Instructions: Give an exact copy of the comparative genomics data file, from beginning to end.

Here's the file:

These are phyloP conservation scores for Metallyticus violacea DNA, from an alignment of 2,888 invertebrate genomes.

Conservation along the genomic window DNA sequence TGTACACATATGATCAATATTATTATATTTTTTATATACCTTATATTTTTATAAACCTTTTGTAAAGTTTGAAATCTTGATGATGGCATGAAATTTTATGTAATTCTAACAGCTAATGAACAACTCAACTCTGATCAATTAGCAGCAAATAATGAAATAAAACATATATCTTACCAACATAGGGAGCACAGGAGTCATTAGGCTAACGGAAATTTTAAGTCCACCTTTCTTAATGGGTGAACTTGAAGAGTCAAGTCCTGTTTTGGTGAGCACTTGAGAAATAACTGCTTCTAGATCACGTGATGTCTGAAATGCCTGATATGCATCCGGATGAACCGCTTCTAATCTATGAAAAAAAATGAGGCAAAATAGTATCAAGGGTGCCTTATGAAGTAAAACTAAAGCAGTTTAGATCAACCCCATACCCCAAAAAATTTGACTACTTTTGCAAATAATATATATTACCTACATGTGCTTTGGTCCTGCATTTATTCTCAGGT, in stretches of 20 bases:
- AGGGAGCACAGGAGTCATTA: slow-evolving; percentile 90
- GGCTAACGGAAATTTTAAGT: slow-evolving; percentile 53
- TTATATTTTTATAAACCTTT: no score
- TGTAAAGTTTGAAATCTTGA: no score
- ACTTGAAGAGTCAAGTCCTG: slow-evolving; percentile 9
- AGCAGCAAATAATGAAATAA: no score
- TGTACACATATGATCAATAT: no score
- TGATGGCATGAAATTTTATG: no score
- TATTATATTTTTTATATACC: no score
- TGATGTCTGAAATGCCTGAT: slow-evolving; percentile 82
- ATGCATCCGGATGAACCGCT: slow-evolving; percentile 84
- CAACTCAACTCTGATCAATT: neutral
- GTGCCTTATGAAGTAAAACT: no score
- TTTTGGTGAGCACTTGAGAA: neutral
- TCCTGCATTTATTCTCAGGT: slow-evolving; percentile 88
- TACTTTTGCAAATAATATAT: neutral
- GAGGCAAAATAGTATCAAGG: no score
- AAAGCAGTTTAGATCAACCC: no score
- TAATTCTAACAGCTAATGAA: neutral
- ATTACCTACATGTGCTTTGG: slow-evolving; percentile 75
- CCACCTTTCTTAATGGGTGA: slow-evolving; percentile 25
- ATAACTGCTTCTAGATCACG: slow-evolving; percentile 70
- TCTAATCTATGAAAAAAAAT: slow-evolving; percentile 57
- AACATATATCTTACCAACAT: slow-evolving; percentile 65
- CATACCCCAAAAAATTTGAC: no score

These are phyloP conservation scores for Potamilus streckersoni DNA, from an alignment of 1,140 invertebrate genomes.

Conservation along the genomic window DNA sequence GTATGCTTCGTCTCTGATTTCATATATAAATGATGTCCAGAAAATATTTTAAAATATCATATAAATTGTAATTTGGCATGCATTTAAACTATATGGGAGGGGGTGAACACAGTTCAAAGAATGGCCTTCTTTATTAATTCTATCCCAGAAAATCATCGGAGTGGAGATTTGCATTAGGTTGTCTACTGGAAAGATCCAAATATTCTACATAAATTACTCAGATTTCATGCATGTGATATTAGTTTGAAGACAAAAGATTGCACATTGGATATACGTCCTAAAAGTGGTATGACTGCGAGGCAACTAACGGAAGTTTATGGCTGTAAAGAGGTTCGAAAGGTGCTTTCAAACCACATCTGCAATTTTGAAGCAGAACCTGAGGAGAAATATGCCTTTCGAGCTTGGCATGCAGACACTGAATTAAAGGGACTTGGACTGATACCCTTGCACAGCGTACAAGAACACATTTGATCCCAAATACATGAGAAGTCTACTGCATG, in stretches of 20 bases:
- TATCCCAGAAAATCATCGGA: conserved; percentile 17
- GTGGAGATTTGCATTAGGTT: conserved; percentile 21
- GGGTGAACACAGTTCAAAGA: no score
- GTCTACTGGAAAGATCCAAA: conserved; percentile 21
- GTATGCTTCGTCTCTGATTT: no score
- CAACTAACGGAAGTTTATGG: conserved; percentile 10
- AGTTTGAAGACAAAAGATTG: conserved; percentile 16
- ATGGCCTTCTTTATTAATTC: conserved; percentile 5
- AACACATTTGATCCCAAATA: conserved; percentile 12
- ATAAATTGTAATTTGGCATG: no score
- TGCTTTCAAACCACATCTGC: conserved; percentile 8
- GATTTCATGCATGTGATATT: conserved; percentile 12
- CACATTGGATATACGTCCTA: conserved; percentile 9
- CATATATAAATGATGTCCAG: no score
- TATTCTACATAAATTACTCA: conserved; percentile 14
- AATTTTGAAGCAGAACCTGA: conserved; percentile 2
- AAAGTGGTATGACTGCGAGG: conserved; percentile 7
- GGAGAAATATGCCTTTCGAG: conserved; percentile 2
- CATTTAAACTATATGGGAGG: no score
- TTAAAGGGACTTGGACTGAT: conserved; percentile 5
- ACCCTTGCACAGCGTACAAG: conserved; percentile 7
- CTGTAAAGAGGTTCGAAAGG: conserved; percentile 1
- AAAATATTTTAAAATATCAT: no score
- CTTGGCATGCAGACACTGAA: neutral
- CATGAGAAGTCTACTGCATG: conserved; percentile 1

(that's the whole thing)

These are phyloP conservation scores for Metallyticus violacea DNA, from an alignment of 2,888 invertebrate genomes.

Conservation along the genomic window DNA sequence TGTACACATATGATCAATATTATTATATTTTTTATATACCTTATATTTTTATAAACCTTTTGTAAAGTTTGAAATCTTGATGATGGCATGAAATTTTATGTAATTCTAACAGCTAATGAACAACTCAACTCTGATCAATTAGCAGCAAATAATGAAATAAAACATATATCTTACCAACATAGGGAGCACAGGAGTCATTAGGCTAACGGAAATTTTAAGTCCACCTTTCTTAATGGGTGAACTTGAAGAGTCAAGTCCTGTTTTGGTGAGCACTTGAGAAATAACTGCTTCTAGATCACGTGATGTCTGAAATGCCTGATATGCATCCGGATGAACCGCTTCTAATCTATGAAAAAAAATGAGGCAAAATAGTATCAAGGGTGCCTTATGAAGTAAAACTAAAGCAGTTTAGATCAACCCCATACCCCAAAAAATTTGACTACTTTTGCAAATAATATATATTACCTACATGTGCTTTGGTCCTGCATTTATTCTCAGGT, in stretches of 20 bases:
- AGGGAGCACAGGAGTCATTA: slow-evolving; percentile 90
- GGCTAACGGAAATTTTAAGT: slow-evolving; percentile 53
- TTATATTTTTATAAACCTTT: no score
- TGTAAAGTTTGAAATCTTGA: no score
- ACTTGAAGAGTCAAGTCCTG: slow-evolving; percentile 9
- AGCAGCAAATAATGAAATAA: no score
- TGTACACATATGATCAATAT: no score
- TGATGGCATGAAATTTTATG: no score
- TATTATATTTTTTATATACC: no score
- TGATGTCTGAAATGCCTGAT: slow-evolving; percentile 82
- ATGCATCCGGATGAACCGCT: slow-evolving; percentile 84
- CAACTCAACTCTGATCAATT: neutral
- GTGCCTTATGAAGTAAAACT: no score
- TTTTGGTGAGCACTTGAGAA: neutral
- TCCTGCATTTATTCTCAGGT: slow-evolving; percentile 88
- TACTTTTGCAAATAATATAT: neutral
- GAGGCAAAATAGTATCAAGG: no score
- AAAGCAGTTTAGATCAACCC: no score
- TAATTCTAACAGCTAATGAA: neutral
- ATTACCTACATGTGCTTTGG: slow-evolving; percentile 75
- CCACCTTTCTTAATGGGTGA: slow-evolving; percentile 25
- ATAACTGCTTCTAGATCACG: slow-evolving; percentile 70
- TCTAATCTATGAAAAAAAAT: slow-evolving; percentile 57
- AACATATATCTTACCAACAT: slow-evolving; percentile 65
- CATACCCCAAAAAATTTGAC: no score

These are phyloP conservation scores for Potamilus streckersoni DNA, from an alignment of 1,140 invertebrate genomes.

Conservation along the genomic window DNA sequence GTATGCTTCGTCTCTGATTTCATATATAAATGATGTCCAGAAAATATTTTAAAATATCATATAAATTGTAATTTGGCATGCATTTAAACTATATGGGAGGGGGTGAACACAGTTCAAAGAATGGCCTTCTTTATTAATTCTATCCCAGAAAATCATCGGAGTGGAGATTTGCATTAGGTTGTCTACTGGAAAGATCCAAATATTCTACATAAATTACTCAGATTTCATGCATGTGATATTAGTTTGAAGACAAAAGATTGCACATTGGATATACGTCCTAAAAGTGGTATGACTGCGAGGCAACTAACGGAAGTTTATGGCTGTAAAGAGGTTCGAAAGGTGCTTTCAAACCACATCTGCAATTTTGAAGCAGAACCTGAGGAGAAATATGCCTTTCGAGCTTGGCATGCAGACACTGAATTAAAGGGACTTGGACTGATACCCTTGCACAGCGTACAAGAACACATTTGATCCCAAATACATGAGAAGTCTACTGCATG, in stretches of 20 bases:
- TATCCCAGAAAATCATCGGA: conserved; percentile 17
- GTGGAGATTTGCATTAGGTT: conserved; percentile 21
- GGGTGAACACAGTTCAAAGA: no score
- GTCTACTGGAAAGATCCAAA: conserved; percentile 21
- GTATGCTTCGTCTCTGATTT: no score
- CAACTAACGGAAGTTTATGG: conserved; percentile 10
- AGTTTGAAGACAAAAGATTG: conserved; percentile 16
- ATGGCCTTCTTTATTAATTC: conserved; percentile 5
- AACACATTTGATCCCAAATA: conserved; percentile 12
- ATAAATTGTAATTTGGCATG: no score
- TGCTTTCAAACCACATCTGC: conserved; percentile 8
- GATTTCATGCATGTGATATT: conserved; percentile 12
- CACATTGGATATACGTCCTA: conserved; percentile 9
- CATATATAAATGATGTCCAG: no score
- TATTCTACATAAATTACTCA: conserved; percentile 14
- AATTTTGAAGCAGAACCTGA: conserved; percentile 2
- AAAGTGGTATGACTGCGAGG: conserved; percentile 7
- GGAGAAATATGCCTTTCGAG: conserved; percentile 2
- CATTTAAACTATATGGGAGG: no score
- TTAAAGGGACTTGGACTGAT: conserved; percentile 5
- ACCCTTGCACAGCGTACAAG: conserved; percentile 7
- CTGTAAAGAGGTTCGAAAGG: conserved; percentile 1
- AAAATATTTTAAAATATCAT: no score
- CTTGGCATGCAGACACTGAA: neutral
- CATGAGAAGTCTACTGCATG: conserved; percentile 1